While I haven't had time to read the 14 page document, it appears to be the same as the one you "sticky'ed" awhile back. The link to the FAQ's didn't work for me. I had a feeling the "tech" I spoke with was clueless about ISO/SYN being a marketing tool. All of the data I previously had referred to it as a process. I didn't see any mention of the Gp II+ other than the VI. Gp III's do not mix well with additive packages just like the PAO's. Did you come across something in your research that showed a mixture of Gp III and Gp II+, using the GpII+ as a binder like an ester? Otherwise, what would they be using to get the additive package to mix with the basestock?

Still, dollar for dollar, the best deal on the market. I plan on showing my analysis of 10w-30 Chevron Supreme in a 02 SCrew, 4.6, and it will be ALL high speed hiway miles. I will also be accounting the fuel mileage so we can all see if a heavier weight oil actually effects mileage. My daughter graduates from college Memorial Day and she is 1200 miles down the road.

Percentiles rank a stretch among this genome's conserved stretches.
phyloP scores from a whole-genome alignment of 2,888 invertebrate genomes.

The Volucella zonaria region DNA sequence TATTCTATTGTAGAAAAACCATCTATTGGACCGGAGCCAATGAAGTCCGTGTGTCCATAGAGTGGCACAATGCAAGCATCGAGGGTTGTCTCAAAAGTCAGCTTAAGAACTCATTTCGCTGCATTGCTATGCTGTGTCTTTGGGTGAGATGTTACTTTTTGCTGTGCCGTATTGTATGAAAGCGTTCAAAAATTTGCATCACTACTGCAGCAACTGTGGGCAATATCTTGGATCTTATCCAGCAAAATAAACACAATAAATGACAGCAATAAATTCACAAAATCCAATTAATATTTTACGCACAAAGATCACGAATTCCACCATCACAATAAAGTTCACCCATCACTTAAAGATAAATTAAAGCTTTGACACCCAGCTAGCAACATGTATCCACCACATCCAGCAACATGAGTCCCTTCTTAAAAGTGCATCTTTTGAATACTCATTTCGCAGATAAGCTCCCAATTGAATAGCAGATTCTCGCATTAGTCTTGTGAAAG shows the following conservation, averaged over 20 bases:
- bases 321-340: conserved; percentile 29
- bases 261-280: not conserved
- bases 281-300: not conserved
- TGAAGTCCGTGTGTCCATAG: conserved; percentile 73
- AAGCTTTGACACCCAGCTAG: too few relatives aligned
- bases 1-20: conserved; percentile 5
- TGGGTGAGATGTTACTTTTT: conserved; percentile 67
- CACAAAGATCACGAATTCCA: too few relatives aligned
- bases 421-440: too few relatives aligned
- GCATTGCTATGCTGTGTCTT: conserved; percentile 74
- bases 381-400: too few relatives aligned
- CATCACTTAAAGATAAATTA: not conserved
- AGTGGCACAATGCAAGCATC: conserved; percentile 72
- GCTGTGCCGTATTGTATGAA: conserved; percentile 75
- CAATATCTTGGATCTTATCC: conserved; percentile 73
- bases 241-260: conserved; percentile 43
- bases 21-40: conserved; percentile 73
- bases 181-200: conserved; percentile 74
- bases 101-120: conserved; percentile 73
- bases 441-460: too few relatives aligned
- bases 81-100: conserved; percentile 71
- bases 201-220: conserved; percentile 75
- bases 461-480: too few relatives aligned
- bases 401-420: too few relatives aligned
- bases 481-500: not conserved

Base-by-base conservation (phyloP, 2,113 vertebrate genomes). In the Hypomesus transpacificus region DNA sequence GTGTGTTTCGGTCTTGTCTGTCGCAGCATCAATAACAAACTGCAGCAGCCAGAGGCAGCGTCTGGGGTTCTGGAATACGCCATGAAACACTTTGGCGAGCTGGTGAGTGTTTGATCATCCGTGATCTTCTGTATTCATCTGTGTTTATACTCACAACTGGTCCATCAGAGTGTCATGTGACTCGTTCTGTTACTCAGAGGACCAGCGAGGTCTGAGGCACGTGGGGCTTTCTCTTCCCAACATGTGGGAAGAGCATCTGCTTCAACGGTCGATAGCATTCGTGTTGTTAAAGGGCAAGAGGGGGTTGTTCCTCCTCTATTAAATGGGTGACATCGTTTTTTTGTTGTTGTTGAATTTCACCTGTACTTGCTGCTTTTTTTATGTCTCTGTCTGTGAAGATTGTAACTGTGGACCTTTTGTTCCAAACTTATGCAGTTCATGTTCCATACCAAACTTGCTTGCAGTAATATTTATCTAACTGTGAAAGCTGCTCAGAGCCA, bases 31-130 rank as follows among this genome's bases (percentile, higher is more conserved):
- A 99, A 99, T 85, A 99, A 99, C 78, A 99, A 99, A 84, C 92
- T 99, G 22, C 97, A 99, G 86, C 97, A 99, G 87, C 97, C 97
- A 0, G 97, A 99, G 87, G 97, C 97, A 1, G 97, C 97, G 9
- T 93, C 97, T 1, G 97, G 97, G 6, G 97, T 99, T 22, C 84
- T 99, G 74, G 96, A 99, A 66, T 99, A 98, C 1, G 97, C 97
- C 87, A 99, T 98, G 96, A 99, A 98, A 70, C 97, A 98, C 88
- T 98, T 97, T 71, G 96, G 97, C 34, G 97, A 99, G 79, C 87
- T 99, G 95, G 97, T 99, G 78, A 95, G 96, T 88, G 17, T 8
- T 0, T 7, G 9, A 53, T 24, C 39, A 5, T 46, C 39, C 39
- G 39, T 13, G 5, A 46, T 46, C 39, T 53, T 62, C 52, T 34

Thanks for the info.
 
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Old 04-26-2003, 10:15 PM
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Thumbs up Base Oil Technology: Group I-IV, What It All Means

That's a very good summary of the article, Scott, and very helpful. I think I'm slowly but surely getting a better handle on this stuff.
Originally posted by Horsepuller
.... I guess if I have to draw one conclusion, it's that when you see *ISOSYN* on a bottle or case of Chevron oil, wheither it's Chevron Supreme or DELO, you know now that it was made with the same ISODEWAXING process as used in their Group III synthetic. Just a diffenent Viscosity Index number. So it's not just some marketing gimmic, it's the real deal